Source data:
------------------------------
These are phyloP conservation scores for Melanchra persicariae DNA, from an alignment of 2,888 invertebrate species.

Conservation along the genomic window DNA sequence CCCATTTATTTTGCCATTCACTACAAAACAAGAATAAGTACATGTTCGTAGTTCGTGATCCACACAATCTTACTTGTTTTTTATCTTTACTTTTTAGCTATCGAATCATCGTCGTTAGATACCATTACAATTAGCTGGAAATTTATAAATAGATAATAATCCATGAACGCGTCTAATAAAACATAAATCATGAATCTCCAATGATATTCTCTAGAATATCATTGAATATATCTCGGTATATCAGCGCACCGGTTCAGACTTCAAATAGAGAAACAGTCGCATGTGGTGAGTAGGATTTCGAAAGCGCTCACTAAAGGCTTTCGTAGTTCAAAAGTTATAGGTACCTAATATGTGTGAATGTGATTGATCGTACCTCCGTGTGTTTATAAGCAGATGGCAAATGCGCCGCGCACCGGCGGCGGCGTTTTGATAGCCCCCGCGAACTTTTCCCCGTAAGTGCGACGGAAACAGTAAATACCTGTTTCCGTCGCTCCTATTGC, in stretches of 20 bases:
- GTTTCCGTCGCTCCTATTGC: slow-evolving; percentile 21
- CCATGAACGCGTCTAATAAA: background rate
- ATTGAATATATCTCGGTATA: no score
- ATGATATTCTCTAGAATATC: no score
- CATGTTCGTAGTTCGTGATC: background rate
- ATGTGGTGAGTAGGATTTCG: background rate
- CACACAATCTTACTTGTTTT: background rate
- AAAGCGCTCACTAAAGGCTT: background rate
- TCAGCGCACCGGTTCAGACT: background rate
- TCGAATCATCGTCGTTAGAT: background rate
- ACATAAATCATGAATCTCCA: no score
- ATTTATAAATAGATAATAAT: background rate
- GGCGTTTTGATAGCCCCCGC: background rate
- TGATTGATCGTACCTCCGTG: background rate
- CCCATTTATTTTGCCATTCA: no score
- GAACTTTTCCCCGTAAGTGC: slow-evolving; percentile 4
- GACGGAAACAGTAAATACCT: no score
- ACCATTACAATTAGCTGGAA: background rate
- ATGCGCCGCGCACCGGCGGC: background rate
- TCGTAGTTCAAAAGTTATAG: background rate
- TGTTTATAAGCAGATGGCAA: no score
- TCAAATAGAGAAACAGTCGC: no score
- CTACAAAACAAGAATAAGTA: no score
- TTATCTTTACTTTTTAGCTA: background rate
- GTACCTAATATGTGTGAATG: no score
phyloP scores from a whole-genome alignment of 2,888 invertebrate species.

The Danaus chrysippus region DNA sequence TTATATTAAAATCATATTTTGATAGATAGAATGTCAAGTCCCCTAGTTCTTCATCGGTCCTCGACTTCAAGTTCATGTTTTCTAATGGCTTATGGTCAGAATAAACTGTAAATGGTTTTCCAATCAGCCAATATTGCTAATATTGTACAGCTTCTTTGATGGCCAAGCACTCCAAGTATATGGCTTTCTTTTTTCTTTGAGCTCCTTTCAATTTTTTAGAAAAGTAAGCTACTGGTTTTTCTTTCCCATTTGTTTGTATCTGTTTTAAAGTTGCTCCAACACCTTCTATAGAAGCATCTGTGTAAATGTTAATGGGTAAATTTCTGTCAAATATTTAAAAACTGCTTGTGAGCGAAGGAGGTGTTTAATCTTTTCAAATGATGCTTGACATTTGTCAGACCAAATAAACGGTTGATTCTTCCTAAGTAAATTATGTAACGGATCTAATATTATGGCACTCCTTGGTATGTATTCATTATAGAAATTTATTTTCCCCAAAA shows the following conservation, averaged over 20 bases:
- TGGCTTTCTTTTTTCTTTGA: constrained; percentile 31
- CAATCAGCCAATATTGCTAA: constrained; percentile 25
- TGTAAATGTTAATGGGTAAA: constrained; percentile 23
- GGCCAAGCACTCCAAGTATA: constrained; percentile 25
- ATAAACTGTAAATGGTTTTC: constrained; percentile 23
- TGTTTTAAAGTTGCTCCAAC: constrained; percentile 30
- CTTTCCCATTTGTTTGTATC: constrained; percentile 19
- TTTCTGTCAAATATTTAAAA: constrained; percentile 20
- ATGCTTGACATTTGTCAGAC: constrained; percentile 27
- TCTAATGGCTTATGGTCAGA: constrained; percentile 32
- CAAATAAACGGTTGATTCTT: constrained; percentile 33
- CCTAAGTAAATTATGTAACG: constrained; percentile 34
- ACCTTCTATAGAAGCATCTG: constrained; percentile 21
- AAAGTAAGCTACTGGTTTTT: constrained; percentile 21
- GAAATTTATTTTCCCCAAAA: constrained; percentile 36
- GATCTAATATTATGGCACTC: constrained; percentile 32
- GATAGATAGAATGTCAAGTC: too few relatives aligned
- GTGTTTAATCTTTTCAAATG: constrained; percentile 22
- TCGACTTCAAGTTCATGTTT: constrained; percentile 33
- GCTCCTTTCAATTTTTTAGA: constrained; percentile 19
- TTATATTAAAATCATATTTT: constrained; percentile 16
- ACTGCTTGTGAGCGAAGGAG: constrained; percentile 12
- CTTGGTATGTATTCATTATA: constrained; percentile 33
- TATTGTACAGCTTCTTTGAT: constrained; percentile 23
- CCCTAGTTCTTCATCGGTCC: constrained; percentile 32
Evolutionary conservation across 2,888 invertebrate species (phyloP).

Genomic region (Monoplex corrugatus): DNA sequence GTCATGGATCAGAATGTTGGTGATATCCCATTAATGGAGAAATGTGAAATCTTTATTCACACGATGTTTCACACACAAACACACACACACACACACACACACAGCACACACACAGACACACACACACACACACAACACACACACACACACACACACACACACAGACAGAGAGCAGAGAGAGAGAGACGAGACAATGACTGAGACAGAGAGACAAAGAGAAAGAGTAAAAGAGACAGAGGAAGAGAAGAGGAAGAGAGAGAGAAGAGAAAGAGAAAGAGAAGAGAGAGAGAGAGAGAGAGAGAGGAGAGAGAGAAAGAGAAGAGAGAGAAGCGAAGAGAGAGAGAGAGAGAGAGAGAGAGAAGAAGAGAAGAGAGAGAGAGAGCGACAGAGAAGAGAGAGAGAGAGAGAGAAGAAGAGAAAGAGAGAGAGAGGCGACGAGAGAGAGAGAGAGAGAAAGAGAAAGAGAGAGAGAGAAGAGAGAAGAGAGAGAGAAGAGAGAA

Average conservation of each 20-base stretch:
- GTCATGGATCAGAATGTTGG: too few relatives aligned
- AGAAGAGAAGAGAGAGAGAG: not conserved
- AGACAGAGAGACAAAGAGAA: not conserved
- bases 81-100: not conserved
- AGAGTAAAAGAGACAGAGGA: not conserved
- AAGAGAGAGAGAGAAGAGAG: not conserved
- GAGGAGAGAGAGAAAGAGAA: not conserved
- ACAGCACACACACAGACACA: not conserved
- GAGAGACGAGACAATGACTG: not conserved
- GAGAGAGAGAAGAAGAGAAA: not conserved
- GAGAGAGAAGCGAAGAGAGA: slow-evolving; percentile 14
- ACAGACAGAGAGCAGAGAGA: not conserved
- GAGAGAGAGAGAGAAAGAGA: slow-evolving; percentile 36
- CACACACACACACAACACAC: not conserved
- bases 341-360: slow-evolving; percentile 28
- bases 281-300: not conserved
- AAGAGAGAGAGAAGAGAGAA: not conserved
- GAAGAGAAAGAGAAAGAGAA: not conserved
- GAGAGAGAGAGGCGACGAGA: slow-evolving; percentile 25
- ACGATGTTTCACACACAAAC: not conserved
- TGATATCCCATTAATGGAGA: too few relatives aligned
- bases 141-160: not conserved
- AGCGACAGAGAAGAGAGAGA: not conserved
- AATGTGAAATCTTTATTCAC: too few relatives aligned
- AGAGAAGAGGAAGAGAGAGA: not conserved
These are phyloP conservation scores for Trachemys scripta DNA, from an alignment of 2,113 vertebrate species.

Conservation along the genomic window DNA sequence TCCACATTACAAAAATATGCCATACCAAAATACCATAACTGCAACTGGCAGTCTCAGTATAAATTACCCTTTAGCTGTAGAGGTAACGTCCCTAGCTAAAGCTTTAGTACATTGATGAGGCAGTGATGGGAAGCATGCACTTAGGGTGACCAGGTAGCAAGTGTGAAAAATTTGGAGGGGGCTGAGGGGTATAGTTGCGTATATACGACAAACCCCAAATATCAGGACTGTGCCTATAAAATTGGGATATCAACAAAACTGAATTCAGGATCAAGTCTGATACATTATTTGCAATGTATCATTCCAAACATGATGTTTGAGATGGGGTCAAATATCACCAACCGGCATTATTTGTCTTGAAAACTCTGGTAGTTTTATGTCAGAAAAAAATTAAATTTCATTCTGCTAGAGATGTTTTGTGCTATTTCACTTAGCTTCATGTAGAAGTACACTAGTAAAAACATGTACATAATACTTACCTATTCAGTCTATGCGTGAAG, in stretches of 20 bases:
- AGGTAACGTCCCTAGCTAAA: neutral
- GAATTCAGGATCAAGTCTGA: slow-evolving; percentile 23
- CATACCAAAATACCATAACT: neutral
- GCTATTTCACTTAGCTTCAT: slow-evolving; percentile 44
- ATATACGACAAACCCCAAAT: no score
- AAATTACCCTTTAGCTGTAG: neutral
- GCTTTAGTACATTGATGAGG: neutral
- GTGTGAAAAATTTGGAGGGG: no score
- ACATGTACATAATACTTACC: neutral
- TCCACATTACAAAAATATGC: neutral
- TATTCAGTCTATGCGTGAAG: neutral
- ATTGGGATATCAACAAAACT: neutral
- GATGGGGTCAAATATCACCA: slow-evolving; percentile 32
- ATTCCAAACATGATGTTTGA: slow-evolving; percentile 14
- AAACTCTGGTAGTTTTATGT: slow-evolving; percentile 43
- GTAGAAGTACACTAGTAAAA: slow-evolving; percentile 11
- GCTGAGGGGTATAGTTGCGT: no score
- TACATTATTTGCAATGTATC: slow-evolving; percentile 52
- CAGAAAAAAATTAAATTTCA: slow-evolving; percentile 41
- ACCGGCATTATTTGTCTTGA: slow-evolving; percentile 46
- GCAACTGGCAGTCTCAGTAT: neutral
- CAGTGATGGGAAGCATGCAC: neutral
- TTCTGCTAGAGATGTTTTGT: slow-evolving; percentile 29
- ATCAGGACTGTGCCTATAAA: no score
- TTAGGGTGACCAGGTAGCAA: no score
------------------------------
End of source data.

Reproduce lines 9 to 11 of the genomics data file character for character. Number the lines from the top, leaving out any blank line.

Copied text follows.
- CACACAATCTTACTTGTTTT: background rate
- AAAGCGCTCACTAAAGGCTT: background rate
- TCAGCGCACCGGTTCAGACT: background rate